After the reverie of the early acts, it was all getting a bit mellower and Mr Hudson & The Library took it down a notch further. They're an odd proposition really. Quite laid back in places, piano and vocals that reminded me of Thomas Dolby in his less synth moments...then there are some pretty reggae-ish moments, soul stuff...I guess you could call it a melting pot. It confused me a little, but not in a bad way. It was pretty hard following the SacMeister and his Pipness (there's another one) and Bonde De Role was at this moment that I realised I'd seen 26 bands in the last 60 hours or so. Like a kiddie in a sweet shop you get to a point where, even though you love choccie bars, you realise that you're in danger of either being sick or exploding. Mr Hudson coincided with this moment...not their fault, and the reason why I was perhaps less receptive to their music than I could've been. It was also very well performed. Again, this ain't a criticism, but after a lot of 'rawness', the polish just seems a little too clean. Listening back to some of their tracks again (in the cold light of day), they deserve to be one of the sounds of the summer. The Feeling of 2007. Mr Hudson is from dear old Birmingham too...which automatically gets him several brownie points. I'm looking forward to albums two and three 'cos I reckon they're one of those rare bands that could improve with age.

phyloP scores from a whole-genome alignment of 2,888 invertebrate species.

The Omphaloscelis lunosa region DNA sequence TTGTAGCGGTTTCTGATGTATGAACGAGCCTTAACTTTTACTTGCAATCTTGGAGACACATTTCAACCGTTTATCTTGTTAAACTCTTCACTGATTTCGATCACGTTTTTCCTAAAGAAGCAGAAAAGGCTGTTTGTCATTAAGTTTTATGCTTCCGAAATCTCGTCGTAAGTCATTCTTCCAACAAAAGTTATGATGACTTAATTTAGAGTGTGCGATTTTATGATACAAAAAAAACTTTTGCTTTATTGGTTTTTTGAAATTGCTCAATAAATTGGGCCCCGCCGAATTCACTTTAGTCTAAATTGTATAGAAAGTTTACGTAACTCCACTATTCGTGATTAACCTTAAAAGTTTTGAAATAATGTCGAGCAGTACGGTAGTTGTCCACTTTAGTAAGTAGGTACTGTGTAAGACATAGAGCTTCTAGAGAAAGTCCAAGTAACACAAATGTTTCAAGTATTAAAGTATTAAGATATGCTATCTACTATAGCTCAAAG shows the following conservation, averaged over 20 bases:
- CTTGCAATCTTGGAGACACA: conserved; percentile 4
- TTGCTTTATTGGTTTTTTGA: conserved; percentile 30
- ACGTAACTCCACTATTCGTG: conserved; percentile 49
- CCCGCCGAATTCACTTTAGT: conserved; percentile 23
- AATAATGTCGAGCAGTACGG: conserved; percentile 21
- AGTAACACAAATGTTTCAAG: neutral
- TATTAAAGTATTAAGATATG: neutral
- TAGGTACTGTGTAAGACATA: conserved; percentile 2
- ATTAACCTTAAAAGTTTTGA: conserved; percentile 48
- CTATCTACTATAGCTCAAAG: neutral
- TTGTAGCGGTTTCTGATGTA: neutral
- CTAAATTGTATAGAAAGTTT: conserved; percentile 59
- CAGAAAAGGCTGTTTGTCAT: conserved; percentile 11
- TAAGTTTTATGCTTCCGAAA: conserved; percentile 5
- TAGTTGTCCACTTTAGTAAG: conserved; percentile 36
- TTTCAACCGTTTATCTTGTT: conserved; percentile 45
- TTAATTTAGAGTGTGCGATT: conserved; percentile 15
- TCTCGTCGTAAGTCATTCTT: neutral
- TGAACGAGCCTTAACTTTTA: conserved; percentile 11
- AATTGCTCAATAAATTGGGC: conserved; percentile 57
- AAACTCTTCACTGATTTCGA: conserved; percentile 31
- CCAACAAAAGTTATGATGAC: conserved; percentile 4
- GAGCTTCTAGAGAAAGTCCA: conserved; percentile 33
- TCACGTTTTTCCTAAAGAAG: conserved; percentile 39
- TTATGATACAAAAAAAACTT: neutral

As the band finished the lights went on. S'funny I thought. 'Everyone out' shouted security, 'you've got to leave now'. Now, one of my other reasons for picking this venue for our last night were the triple bill of Spleen, Lethal Bizzle and Black Twang. We'd already had texts telling us that every other venue was rammed. So, if we did leave, that would be it. No more festival and an early night. Many of the audience were happy to leave. Several were not. We joined them in asking why we had to get out. It was down to the organisers we were told. The second part of the evening was a rap gig, people were queueing outside to get in, so we had to get out. If we wanted to get back in again we'd have to queue. Given that we were told there were '2,000' people waiting outside, this seemed an unappealing prospect. Now, I'm a pretty reasonable soul, but if you've paid £40 for your festival pass, queued for nearly an hour to get in and behaved yourself, being asked to leave when the headline acts are about to come on was, well, taking the piss. If people wanted to see the acts in question they should've got there earlier. I wanted to see CSS on Thursday night, I got there too late, so I left and went elsewhere. I didn't expect (nor would I have been happy) if I only got in at the expense of someone else being ejected. Things quickly got heated. One or two people were arguing quite forcefully. I chose the Gandhi approach an just sat down. Pretty much everyone else had left, security approached us and asked us to leave. We refused. 'If you don't, we'll call the police' came their response. Now this is what you call raising the stakes a little. Whilst the world is full of kiddie fiddlers, gun toting nutjobs and people (of all colours, cultures and religions) wanting to kill each other for no reason whatsoever we faced being arrested for paying for our tickets, waiting in a queue and giving all the artists on the bll so far our undivided attention and respect.